Are you mentally ready to retire?
■ Successful retirements can hinge on whether physicians know what they want to do with all the time freed up from no longer practicing.
By Sheryl Cash amednews correspondent — Posted Oct. 8, 2012
For many physicians, financial planning for retirement begins during the first years of practice. But what about preparing for the psychological transition to retirement — that inevitable time when the practice of medicine is no longer the primary focus of your time and energy?
“Retirement — the very word conjures up drastically differing notions,” said Wayne M. Sotile, PhD, author of The Resilient Physician: Effective Emotional Management for Doctors and Their Medical Organizations. “Will it be a challenge, an opportunity or a relief? Is it an ending or an exciting new beginning?”
Some physicians make plans to leave medicine completely, eager to immerse themselves in travel, hobbies and family. Others ease into retirement by continuing to practice medicine part time, doing locum tenens or using their years of experience to work in health care administration, consulting, teaching, writing or volunteering.
An estimated 14% of practicing U.S. physicians plan to retire during the next five years, and 34% in the next decade, according to the Jackson Healthcare’s 2012 Physician Practice Trends Survey. Today, about 20% of practicing physicians are 65 or older, according to the American Medical Association. Of physicians in this age group who are practicing medicine, 56% plan to retire in the next five years.
For the physicians in that position, a scary question can be: What am I supposed to do now?
“I encourage people to think of retirement as being that stage in the journey that I am finally resourceful enough to be able to do more of what I most love doing,” Sotile said. “The surprise for many physicians is that doing so typically involves choosing to continue to work in medicine in some form.”
With “a projected shortage in medical manpower, there are many opportunities [for older physicians] to work part time or full time in medical practice, medical education or organized medicine,” said Richert Quinn Jr., MD, of Greeley, Colo., chair-elect of the AMA Senior Physicians Group. After 25 years as a general surgeon, Dr. Quinn led a medical liability prevention program in Colorado for 15 years and has served on the board of directors of North Colorado Medical Center in Greeley for 10 years.
“There’s a lot to think about” before retirement, said Norman Clemens, MD, professor emeritus of psychiatry at Case Western Reserve University and training psychoanalyst in the Cleveland Psychoanalytic Center. “You have to consider your own health and financial status, and whether you have the means to support yourself and your family and lifestyle. And then, what do you want to do with your time?”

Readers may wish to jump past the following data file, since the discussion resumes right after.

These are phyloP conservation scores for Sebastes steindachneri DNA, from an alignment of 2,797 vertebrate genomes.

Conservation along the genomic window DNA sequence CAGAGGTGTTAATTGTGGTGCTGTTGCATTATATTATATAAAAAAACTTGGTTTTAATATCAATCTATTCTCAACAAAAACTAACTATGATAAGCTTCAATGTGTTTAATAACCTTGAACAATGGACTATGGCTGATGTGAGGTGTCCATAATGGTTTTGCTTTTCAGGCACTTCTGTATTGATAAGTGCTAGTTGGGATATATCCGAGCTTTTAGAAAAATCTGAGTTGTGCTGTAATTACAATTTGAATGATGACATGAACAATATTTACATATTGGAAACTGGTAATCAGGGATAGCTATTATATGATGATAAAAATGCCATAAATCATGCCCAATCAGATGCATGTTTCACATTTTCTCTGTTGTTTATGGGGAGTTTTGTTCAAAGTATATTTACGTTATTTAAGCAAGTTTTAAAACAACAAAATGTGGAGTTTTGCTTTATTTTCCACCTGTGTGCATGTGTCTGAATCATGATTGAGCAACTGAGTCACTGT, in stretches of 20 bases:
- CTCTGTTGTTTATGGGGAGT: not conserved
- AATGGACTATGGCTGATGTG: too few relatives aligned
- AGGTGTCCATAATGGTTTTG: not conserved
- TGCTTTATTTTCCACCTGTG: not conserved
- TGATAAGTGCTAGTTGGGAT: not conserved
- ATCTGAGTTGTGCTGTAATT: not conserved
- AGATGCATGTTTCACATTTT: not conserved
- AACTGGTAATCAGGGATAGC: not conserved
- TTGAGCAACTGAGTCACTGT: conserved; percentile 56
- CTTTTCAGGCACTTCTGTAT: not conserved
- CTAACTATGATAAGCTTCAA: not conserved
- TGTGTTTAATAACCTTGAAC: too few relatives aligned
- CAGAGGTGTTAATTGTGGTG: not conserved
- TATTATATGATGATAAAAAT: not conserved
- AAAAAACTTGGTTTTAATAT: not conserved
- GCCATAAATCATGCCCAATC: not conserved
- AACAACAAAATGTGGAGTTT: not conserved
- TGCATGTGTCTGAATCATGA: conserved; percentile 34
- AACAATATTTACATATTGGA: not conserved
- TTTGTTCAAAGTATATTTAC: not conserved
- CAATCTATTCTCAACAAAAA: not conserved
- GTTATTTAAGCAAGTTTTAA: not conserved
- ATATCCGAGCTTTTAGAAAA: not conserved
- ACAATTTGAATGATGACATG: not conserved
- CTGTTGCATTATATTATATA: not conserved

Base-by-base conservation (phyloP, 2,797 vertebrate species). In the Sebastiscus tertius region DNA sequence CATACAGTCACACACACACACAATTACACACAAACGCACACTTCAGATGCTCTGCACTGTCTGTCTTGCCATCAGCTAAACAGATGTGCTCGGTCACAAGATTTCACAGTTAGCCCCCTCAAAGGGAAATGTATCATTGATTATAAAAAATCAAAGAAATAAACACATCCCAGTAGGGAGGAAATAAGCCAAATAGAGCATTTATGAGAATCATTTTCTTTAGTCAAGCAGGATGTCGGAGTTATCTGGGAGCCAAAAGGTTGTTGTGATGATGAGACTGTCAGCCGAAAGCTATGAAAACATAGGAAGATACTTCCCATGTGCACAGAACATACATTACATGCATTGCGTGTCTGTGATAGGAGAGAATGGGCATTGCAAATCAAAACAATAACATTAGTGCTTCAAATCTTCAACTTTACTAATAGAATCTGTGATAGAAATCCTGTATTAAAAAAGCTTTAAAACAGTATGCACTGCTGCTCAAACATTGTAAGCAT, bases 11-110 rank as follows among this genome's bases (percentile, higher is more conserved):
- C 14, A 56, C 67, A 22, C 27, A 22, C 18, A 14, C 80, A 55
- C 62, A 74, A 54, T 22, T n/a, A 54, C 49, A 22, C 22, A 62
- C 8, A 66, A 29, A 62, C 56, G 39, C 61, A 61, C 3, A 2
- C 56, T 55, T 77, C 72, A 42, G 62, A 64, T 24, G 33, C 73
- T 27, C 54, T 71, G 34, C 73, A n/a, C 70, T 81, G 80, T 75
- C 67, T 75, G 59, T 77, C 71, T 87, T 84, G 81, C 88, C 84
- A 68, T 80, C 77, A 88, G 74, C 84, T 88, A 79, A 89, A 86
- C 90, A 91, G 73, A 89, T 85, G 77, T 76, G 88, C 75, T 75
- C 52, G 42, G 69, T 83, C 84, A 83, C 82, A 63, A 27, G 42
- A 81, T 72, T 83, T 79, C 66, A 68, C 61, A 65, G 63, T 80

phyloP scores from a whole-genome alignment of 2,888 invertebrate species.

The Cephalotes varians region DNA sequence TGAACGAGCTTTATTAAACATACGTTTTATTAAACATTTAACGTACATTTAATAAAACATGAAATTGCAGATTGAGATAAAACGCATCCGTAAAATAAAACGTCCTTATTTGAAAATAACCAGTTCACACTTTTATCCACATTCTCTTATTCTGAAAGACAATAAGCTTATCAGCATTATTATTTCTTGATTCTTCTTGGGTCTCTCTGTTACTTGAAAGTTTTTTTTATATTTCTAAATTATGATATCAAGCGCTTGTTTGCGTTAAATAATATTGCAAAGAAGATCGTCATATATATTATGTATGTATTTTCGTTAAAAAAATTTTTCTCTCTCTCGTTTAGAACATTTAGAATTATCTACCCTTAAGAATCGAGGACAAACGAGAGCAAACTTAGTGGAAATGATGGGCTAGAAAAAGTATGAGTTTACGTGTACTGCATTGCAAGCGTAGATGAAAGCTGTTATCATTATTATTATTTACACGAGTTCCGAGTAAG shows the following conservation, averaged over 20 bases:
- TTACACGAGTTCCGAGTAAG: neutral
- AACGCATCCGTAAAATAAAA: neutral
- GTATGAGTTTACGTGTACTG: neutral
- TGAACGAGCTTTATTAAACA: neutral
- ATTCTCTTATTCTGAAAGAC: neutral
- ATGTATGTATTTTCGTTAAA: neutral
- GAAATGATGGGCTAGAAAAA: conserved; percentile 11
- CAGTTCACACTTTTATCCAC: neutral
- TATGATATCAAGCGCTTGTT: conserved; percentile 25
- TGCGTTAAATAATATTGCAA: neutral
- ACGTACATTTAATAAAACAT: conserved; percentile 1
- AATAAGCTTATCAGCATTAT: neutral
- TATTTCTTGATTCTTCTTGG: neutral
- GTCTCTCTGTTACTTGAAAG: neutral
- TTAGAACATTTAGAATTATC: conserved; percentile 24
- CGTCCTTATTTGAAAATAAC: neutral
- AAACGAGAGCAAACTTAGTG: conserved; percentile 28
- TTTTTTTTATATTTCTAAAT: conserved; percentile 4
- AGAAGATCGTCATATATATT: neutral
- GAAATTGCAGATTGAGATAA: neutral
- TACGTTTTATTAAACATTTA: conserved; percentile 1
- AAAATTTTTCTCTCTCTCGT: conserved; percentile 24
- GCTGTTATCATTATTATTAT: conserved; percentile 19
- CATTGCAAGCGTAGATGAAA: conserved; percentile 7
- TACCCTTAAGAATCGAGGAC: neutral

Dr. Clemens embarked on a “planned retirement” at the age of 74 after the sudden death of a close friend and colleague who also had a solo psychiatric practice.
“Another psychiatrist-psychoanalyst and I, coping with our own shock and grief, had the task of going through our colleague’s practice records, contacting her patients and helping them deal with their reactions and ongoing care.
“I decided then that I didn’t want to inflict this on my patients. And I really wanted to quit while I was still on my game,” Dr. Clemens said. He then began to cut back slowly on his practice schedule.
Easing into retirement
Retirement doesn’t have to be an all-or-nothing proposition — either you work or you don’t. Instead, physicians can find opportunities, like Dr. Clemens, to reduce their hours gradually, rather than jump into full retirement.
“If you can work out the logistics, working part time is a great way to transition into retirement,” said Jeffrey B. Milburn of the MGMA Health Care Consulting Group, a division of MGMA-ACMPE, the entity formed by the merger of the Medical Group Management Assn. and the American College of Medical Practice Executives.
Today, many hospital systems have a structured retirement plan that allows physicians to retire all at once or transition into a part-time position, Milburn said. For a physician in a group practice, available office space, an acceptable compensation formula, and the cost of liability insurance and other expenses may need to be considered.
One option is a “shared” practice where multiple physicians work part time, Milburn said. “That can work for a couple of years,” although typically within five years, one doctor’s situation will change, altering the partnership.
A group practice physician may have the option to resign his or her partnership, and to continue to stay with the group as an employed doctor with a yearly contract.